A scene from the Joseph Cedar movie ‘Norman.’ (Courtesy Sony Pictures Classics)

The biggest revelation in making this film, for me, was exactly this. My initial assumption about this type of character is that he is serving his own interest at the expense of other people’s needs, and maybe at the expense of values and morality. But spending time in Norman’s shoes, and trying to understand his motivation convinced me that most of the people in this category are really trying to do good.

Everyone assumes they are conniving, and as such they have a hard time. They aren’t necessarily altruistic — they want to make money and they have an ego. But they are trying to do the right thing. They aren’t selfish, it’s the opposite, they are constantly trying to help people around them.

And if in doing that you make a few dollars, is this so bad?

If there was a Christian flavor to this movie, then that’s what this movie would be about. But Norman? No. There has to be a profit at the end. Somebody has to make money out of this thing, and he’s not going to apologize for that, that’s what moves the world forward.

From left: Lior Ashkenazi, Joseph Cedar and Richard Gere at the premiere of Norman. (Courtesy)
From left: Lior Ashkenazi, Joseph Cedar and Richard Gere at the premiere of ‘Norman.’ (Courtesy)

This character doesn’t come out of nowhere. There’s the so-called “Court Jew,” with one famous one from history named Samuel Oppenheimer, and I imagine this was all on your mind.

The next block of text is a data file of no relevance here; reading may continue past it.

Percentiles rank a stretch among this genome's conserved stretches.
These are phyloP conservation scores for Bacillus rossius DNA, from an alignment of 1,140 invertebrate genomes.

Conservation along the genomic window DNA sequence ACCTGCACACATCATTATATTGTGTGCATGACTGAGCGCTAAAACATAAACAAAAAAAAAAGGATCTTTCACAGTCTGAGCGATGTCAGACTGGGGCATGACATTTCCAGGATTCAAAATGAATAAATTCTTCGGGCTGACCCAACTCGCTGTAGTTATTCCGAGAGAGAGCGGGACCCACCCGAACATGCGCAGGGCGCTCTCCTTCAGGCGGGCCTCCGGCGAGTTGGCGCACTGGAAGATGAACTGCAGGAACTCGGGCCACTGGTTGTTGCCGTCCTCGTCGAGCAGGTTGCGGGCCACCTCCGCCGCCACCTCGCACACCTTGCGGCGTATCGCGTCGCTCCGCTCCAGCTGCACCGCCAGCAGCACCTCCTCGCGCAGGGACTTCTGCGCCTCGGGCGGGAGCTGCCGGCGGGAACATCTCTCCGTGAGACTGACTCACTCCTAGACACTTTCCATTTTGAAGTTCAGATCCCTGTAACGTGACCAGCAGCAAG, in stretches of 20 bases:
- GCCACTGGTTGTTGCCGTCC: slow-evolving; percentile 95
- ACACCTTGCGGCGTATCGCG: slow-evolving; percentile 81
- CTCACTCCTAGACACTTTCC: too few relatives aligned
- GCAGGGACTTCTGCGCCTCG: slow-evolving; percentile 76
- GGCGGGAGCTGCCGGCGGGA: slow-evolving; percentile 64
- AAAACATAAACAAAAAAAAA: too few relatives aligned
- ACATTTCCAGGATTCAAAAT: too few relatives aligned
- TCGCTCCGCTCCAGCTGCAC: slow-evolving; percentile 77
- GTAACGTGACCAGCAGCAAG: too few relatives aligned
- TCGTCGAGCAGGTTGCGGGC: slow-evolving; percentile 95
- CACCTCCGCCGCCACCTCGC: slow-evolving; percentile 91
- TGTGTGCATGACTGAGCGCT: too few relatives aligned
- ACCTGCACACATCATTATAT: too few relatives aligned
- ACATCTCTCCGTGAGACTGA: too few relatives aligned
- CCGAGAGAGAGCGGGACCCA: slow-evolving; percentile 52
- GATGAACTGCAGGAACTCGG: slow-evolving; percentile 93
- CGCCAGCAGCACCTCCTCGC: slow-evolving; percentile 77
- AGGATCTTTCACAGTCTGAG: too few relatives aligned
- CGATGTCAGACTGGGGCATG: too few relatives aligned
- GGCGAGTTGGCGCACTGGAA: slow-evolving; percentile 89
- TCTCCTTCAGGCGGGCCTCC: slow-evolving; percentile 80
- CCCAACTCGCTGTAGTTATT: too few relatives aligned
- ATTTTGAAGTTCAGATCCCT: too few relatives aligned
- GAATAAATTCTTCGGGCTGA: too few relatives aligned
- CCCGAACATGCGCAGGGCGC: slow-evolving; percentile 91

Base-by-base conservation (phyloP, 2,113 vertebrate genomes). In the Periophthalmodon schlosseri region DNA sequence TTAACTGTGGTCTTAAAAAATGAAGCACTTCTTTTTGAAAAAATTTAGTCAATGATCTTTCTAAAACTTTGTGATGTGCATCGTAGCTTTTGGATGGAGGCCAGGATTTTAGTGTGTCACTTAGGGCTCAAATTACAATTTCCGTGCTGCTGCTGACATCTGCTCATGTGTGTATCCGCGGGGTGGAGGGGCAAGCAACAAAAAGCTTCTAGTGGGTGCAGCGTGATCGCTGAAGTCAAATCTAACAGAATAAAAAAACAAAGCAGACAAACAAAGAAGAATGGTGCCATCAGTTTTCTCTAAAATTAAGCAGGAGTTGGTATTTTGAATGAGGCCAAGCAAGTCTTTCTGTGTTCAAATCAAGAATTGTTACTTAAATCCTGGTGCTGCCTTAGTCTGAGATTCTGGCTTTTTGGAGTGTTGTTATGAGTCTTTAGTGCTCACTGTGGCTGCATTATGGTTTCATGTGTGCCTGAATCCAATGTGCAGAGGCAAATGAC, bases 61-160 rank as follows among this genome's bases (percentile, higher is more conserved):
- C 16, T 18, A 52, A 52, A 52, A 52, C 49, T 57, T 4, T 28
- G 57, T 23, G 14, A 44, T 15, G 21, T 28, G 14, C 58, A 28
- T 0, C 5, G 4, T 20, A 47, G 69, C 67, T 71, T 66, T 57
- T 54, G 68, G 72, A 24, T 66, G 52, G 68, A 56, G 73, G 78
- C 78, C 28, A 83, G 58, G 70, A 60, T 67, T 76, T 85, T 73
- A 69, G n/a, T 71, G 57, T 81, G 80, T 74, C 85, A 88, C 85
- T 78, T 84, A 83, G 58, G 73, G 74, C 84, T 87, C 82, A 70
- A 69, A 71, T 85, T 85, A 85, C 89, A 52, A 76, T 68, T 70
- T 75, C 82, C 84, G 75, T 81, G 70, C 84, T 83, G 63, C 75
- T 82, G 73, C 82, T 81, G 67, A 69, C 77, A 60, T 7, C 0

‘I am fascinated by the role of the Court Jew, and how it reappears in every era and every industry’

I am fascinated by the role of the Court Jew, and how it reappears in every era and every industry. Someone who finds his way into the close circle of a person who will eventually have power, by offering him a gift at a time when that person has very low resistance. Then gradually gaining influence as that person becomes more powerful, and finally being thrown back to the street when he becomes a liability. That structure is extremely interesting to me.

Watching “Norman,” and also “Footnote,” I had a sense of how it was going to end, without knowing how it would get there. There’s a classicist nature, almost like stories from the Old Country.

I am attracted to these kinds of stories, and also the cinematic history of scheming Jewish merchants. The “Cohen” series, “Cohen’s Advertising Scheme,” “Cohen’s Fire Sale” from 1904 and 1905. The first ones were made by a director named Edwin Porter, engaging in Jewish stereotypes before World War I.

Scene from award-winning 'Footnote,' by Joseph Cedar. (Courtesy 'Footnote')
Scene from award-winning ‘Footnote,’ by Joseph Cedar. (Courtesy ‘Footnote’)

Cohen has a grotesque crook nose and beady eyes, and the films have the same structure: he is trying to cheat someone but ends up being the victim of his own scheme. This is so precious to me because I like the idea of someone who isn’t satisfied with what he has, and is hungry for more. But then it backfires and you end up on his side anyway.